Some wig caps have been known to leave marks on a doll's head from regular wearing. There does not seem to be a consensus on which companies or which colors will stain; I would guess that it may vary based on the dye batch. My personal experience jives pretty well with popular opinion; black LeeKe caps are likely to leave marks, as are certain of the medium/light brown Volks caps. The only wig caps I would say pretty much for sure will NOT stain are the blonde/flesh colored ones, as I have never heard of problems with those. "Stain" is perhaps not the best word; the Volks "Pikatto kirei" sponge or a Mr. Clean sponge should remove any marks left by a wig cap. Scrubbing with the Volks sponge, however, WILL eventually remove MSC and the faceup; be aware of this if you have bad stains. Light washing with the sponge will not damage the coating; but it will for certain remove unsealed paint if you work at it and I believe that it can get through MSC eventually. The best thing to do is check your doll's head periodically and clean off any marks as soon as you find them, before they get darker and harder to remove.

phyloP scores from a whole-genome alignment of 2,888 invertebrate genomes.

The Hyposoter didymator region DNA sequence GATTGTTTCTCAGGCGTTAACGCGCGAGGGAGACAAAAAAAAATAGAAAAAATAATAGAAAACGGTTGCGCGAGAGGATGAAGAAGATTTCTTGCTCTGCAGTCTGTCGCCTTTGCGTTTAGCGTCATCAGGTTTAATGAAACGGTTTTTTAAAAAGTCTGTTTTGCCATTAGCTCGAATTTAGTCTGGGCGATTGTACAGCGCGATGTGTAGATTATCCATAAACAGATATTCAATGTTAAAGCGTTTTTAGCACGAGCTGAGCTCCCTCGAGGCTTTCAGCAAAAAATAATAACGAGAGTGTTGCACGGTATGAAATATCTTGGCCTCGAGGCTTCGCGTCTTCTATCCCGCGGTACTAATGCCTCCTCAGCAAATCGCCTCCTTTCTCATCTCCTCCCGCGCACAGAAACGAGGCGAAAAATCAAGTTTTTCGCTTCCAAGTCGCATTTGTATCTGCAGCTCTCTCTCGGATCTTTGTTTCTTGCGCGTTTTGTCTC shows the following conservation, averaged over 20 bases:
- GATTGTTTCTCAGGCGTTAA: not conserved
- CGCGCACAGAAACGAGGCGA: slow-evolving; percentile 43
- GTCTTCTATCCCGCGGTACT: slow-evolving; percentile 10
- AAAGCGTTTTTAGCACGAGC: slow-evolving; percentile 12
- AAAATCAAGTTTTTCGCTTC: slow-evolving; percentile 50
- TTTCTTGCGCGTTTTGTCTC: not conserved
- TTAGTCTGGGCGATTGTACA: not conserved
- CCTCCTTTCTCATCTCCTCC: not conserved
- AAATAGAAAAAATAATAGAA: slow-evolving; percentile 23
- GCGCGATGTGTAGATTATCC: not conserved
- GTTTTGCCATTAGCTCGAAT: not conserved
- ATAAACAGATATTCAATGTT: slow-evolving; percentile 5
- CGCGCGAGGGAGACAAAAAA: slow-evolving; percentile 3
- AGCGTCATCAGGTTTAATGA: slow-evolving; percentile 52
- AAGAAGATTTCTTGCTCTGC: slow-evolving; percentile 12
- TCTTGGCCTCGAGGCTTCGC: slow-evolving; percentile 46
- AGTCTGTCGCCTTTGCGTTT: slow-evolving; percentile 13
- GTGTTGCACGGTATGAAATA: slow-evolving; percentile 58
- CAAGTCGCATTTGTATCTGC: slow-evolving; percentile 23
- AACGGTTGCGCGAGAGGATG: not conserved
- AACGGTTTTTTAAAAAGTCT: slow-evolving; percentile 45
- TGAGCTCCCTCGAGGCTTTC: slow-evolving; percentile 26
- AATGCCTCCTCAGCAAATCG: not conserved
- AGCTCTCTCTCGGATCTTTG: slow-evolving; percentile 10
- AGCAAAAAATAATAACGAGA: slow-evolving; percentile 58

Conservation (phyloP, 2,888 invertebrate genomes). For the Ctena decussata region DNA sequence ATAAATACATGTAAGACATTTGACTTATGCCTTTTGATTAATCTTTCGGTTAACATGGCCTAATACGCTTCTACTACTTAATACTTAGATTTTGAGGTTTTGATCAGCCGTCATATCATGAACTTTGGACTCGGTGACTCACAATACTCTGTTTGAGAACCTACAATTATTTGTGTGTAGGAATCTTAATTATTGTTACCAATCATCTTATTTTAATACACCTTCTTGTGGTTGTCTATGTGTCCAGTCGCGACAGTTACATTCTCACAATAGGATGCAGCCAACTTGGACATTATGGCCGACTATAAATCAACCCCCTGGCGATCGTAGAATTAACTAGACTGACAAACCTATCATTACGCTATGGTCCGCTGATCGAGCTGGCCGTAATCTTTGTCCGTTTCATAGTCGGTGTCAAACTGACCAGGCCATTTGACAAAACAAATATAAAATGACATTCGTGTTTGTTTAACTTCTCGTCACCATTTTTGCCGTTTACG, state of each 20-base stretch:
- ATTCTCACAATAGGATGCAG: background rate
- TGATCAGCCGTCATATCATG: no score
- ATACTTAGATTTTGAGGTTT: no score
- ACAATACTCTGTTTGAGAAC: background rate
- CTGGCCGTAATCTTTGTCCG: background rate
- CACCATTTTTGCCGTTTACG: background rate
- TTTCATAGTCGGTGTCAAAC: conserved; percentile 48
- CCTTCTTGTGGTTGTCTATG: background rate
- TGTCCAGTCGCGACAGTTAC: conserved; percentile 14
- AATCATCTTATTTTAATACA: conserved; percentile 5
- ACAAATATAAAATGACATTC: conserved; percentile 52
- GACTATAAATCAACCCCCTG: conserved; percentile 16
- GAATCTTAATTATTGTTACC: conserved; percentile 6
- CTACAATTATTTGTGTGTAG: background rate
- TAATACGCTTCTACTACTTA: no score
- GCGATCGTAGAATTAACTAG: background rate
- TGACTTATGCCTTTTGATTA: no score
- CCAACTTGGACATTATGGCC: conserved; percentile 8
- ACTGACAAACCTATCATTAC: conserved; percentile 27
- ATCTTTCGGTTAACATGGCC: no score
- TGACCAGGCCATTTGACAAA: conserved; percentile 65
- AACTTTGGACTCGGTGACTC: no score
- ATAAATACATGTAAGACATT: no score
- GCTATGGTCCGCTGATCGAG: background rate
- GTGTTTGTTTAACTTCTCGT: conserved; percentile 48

There is a popular recommendation that a vinegar soak can "set" dyes. I did some research on this. It may work on some types of dyes generally used on natural fibers (direct and acid dyes). So, a vinegar soak could help with dye staining from doll clothing like jeans. But, it's unlikely that these dyes are used in synthetic wig caps. HOWEVER, I found (experimentally) that the wigs which I had soaked in the vinegar left a faint grayish-blue stain where they had been laid to dry! I have to concede, then, that it must have loosened the excess black dye in those caps. While I can't say for sure that it will help with staining, vinegar will definitely not harm your doll's wig. I would recommend a 15-30 minute soak in 1/2 water, 1/2 white distilled vinegar before you wash your wig. You only need enough to immerse the wig cap itself; the wig fibers themselves cannot lose dye anyway. For multiple wigs, you should be able to re-use your soaking bowl.